With the All-Star break upon us, this is as good a time as any to take a midseason look back at my 2015 bold predictions. My goal with these is to bat somewhere around .300, which is exactly what I did last year.
Get too many right, and the predictions probably weren’t bold enough for the nature of these columns. Swing and miss on all ten? Probably need to dial back the predictive aggressiveness next time. With that in mind, let’s see how I’ve done so far this year…
1. Jorge Soler is a top-ten outfielder.
Not a chance. Soler got off to a slow start, hitting just four homers before landing on the disabled list with an ankle injury in early June. The 23-year-old just returned last week, after more than a month on the DL. At this point, there’s no hot streak in the world that would make this prediction a reality.
2. Alex Wood is a top-ten starting pitcher.
Again, no way. Wood’s strikeout rate has taken a sharp downturn this season. After striking out nearly a batter per inning in both the majors and the minors, Wood’s K-rate sits at a pedestrian 6.68 per nine this year. His wipeout knuckle-curve isn’t close to the putaway pitch it was last year, which makes his 89-mph fastball that much easier to sit on.
3. Jay Bruce finishes outside the top 36 outfielders for the second straight year.
So far, so good on this one! Bruce is currently the No. 40 outfielder in standard leagues. He’s gotten better as the season progresses — and he’s addressed his deteriorating plate discipline — but a 25-homer pace with an average in the .240s just isn’t enough to crack the top 36.
4. George Springer is a top-ten outfielder.
This one had a chance, until Springer suffered a broken wrist on July 1. He was ranked 16th among outfielders when he went down, buoyed by his vaunted power/speed combo, which had already produced 13 homers and 14 steals. Unfortunately, we won’t see him again until sometime in August, and a top-ten finish is out of the question by that point.
5. All three of the Marlins’ regular outfielders are top-24 fantasy commodities at the position.
Yikes. Giancarlo Stanton hasn’t played since June 26, and he’s still the No. 6 outfielder on the year, so that part worked out. On the flip side, Christian Yelich has been merely okay. His five homers and eight steals aren’t exactly eye-popping, and he’s lost 20 points off his batting average.
As for Marcell Ozuna, his power breakout — which was one of my successful Bold Predictions last season — did not carry over to 2015. The 24-year-old hit just four homers in 79 games, before being demoted to Triple-A on July 5. You know you’re having a bad year when you lose your job to Cole Gillespie. Overall, this prediction was terrible.
6. Nolan Arenado is the top third baseman in fantasy.
This could still quite easily happen. Arenado is currently the No. 4 fantasy 3B, but the gap between him, Josh Donaldson, Todd Frazier and Manny Machado is razor-thin. These four guys all have a roughly equal chance of finishing the season as the top player at the position.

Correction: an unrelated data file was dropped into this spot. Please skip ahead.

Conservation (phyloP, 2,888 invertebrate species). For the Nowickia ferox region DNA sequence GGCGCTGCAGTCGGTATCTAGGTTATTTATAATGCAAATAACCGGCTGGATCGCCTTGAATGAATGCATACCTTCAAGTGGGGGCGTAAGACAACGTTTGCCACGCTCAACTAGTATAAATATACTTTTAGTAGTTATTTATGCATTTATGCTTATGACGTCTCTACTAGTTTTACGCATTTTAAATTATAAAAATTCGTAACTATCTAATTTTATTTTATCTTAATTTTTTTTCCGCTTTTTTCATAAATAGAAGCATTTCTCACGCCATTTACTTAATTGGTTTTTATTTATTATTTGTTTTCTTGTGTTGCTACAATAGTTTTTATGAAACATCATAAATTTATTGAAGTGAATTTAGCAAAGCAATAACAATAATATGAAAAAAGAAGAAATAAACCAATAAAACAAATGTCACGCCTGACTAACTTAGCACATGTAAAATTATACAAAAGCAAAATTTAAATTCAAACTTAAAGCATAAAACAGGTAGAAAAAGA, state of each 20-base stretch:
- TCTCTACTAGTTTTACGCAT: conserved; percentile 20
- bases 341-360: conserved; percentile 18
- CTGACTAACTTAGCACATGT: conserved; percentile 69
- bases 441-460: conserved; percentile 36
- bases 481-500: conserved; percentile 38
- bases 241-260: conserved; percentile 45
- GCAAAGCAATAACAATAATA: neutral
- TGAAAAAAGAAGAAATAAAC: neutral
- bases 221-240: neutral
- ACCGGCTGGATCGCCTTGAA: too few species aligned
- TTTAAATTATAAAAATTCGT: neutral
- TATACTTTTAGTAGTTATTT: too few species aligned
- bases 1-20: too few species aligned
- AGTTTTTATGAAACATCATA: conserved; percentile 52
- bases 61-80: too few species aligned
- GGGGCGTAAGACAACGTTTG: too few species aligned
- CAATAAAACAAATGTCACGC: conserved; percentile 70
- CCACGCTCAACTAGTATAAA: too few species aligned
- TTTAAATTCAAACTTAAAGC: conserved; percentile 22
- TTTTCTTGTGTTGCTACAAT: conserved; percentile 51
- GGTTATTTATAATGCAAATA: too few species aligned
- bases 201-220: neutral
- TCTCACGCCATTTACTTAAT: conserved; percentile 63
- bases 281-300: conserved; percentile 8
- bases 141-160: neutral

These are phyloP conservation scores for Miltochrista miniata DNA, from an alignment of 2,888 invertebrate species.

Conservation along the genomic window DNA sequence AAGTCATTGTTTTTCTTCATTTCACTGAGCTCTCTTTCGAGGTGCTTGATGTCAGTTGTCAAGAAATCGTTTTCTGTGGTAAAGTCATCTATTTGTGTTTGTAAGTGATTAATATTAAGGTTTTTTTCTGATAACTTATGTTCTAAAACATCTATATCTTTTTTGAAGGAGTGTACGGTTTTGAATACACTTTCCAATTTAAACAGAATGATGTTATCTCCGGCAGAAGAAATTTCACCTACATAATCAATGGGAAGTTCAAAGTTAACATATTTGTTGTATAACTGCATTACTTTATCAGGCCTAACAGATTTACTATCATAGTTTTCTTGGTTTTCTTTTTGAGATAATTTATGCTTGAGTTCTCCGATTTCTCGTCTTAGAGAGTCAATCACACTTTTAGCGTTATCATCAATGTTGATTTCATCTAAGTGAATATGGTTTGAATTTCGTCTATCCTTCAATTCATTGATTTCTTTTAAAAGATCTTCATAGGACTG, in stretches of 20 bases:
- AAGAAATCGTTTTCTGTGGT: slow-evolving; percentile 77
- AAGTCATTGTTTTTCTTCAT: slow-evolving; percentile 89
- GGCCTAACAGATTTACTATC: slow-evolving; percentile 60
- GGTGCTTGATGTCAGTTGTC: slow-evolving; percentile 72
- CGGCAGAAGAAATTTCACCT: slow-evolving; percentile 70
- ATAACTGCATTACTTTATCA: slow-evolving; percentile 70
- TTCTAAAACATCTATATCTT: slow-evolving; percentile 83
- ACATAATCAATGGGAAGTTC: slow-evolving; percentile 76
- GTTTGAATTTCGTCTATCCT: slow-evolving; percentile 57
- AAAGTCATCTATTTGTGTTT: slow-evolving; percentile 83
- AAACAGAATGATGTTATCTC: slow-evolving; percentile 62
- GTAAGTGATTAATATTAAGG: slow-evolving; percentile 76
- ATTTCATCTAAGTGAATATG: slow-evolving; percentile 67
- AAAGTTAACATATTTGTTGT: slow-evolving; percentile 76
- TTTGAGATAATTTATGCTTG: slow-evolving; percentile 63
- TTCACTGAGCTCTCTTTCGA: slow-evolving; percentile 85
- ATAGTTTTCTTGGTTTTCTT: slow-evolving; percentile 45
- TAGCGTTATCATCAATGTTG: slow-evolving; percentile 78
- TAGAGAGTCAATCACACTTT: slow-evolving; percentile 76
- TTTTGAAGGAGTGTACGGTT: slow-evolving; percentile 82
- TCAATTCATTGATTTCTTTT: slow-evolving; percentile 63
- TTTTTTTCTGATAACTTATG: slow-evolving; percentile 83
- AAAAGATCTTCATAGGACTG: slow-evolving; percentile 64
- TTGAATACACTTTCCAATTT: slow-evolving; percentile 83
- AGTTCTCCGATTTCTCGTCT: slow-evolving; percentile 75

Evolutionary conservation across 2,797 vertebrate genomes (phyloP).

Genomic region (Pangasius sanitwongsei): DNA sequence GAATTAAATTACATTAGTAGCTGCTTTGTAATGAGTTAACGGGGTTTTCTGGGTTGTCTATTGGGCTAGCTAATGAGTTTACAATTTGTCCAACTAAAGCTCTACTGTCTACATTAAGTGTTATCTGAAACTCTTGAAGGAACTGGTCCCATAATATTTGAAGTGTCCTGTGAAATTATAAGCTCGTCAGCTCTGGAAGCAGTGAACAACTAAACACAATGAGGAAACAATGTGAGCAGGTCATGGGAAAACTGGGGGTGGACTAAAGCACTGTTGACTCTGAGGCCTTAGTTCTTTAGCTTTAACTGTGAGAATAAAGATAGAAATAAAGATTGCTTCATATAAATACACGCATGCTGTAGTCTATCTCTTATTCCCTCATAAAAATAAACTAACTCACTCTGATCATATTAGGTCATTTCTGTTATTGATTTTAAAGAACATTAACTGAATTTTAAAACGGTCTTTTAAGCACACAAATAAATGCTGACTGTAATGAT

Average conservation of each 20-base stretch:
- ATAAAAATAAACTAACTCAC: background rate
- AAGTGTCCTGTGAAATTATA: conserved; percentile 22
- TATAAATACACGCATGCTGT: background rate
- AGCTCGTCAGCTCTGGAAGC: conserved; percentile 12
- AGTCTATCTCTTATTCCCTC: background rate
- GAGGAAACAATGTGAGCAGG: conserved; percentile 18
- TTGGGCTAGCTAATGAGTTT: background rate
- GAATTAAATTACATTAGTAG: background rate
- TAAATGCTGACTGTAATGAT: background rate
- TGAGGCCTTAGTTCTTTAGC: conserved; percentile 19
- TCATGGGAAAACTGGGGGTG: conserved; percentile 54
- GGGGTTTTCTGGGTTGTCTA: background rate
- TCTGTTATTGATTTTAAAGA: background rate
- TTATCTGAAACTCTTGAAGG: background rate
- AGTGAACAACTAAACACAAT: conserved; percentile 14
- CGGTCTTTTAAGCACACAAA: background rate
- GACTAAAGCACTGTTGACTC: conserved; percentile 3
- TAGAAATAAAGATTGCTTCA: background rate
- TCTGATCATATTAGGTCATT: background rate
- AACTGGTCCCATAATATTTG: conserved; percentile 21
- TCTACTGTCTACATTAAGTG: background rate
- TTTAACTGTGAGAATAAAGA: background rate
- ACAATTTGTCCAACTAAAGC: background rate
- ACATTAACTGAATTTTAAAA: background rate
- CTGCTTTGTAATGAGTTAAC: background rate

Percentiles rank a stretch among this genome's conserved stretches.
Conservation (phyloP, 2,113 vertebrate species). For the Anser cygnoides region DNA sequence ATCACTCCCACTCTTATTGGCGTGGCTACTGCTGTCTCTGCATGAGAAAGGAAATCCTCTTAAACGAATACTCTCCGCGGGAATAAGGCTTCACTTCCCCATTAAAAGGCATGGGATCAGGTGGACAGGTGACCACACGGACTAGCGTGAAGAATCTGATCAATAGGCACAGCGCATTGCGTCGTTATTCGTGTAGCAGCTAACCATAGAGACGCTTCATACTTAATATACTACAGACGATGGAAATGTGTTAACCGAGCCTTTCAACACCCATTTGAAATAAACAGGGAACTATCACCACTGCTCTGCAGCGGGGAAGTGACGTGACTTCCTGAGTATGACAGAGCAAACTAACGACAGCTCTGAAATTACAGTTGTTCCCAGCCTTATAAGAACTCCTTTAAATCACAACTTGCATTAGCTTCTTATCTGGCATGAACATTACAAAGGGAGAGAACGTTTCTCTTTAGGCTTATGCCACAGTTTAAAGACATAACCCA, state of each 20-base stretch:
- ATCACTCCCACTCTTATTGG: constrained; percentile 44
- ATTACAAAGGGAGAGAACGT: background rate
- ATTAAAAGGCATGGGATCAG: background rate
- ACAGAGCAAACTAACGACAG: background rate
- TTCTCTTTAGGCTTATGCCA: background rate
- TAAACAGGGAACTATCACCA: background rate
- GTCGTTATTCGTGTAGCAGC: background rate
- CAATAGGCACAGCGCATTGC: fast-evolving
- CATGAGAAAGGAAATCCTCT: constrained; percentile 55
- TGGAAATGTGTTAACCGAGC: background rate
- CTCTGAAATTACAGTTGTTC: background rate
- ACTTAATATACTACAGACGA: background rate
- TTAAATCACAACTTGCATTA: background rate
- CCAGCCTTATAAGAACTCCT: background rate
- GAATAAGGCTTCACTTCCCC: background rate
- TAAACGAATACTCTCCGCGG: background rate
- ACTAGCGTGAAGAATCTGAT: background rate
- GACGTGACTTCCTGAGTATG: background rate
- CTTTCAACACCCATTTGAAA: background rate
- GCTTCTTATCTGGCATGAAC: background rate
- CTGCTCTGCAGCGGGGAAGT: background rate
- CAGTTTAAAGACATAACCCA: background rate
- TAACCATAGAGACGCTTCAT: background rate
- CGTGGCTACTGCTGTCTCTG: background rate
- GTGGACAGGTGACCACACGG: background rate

The 24-year-old Arenado has been ridiculously good, launching 24 homers and hitting .293/.329/.598. Even more encouraging is the fact that he’s actually been slightly better away from Coors Field than he has been at home:
- Home – .305/.339/.581, .920 OPS, 9 HR
- Away – .280/.318/.615, .933 OPS, 15 HR
Nope. Mesoraco tried to play through a hip injury, but ended up requiring season-ending surgery. He hit a grand total of zero home runs in his 51 plate appearances this year.
8. For the fourth consecutive year, Juan Nicasio will make 10+ starts while maintaining an ERA over 5.00.
Fortunately for the team — and unfortunately for this prediction — the Dodgers haven’t needed to use Nicasio as a starter, outside of a two-inning spot start. The surprising emergence of Mike Bolsinger has been a tremendous boost for the rotation. So has the shockingly healthy Brett Anderson, who has already thrown more innings (108) this season than he has since 2010 (112.1).
Despite the fact that his walk rate is an absolutely hilarious 4.62 BB/9, Nicasio’s miniscule — and completely unsustainable — 2.9% HR/FB rate has kept his ERA in the mid-3.00s. The 28-year-old is certainly a bad enough pitcher that he could still cross the 5.00 ERA threshold by end-of-season, but he won’t likely get the ~10 starts I projected. Probably not going to happen.
9. No player will steal more than 50 bases.
This prediction was based on my lack of trust in the on-base abilities of Billy Hamilton, Dee Gordon and Ben Revere. As it turns out, Hamilton has swiped 44 bags, despite a jaw-droppingly horrible .269 OBP. Gordon has 33 steals, and also has a solid shot at reaching 50 as long as his recent thumb injury isn’t too serious. This prediction was a swing and a miss, kind of like the vast majority of Billy Hamilton plate appearances.
The 36-year-old Santana tried once again to get back to the majors, but this time was derailed by a toe infection. He’ll try again next year, and I will therefore make this prediction again next year — just like I did last year, and will continue to do as long as Santana keeps making comeback attempts.
Scott Strandberg started writing for Rotographs in 2013. He works in small business consultation, and he also writes A&E columns for The Norman Transcript newspaper. Scott lives in Seattle, WA.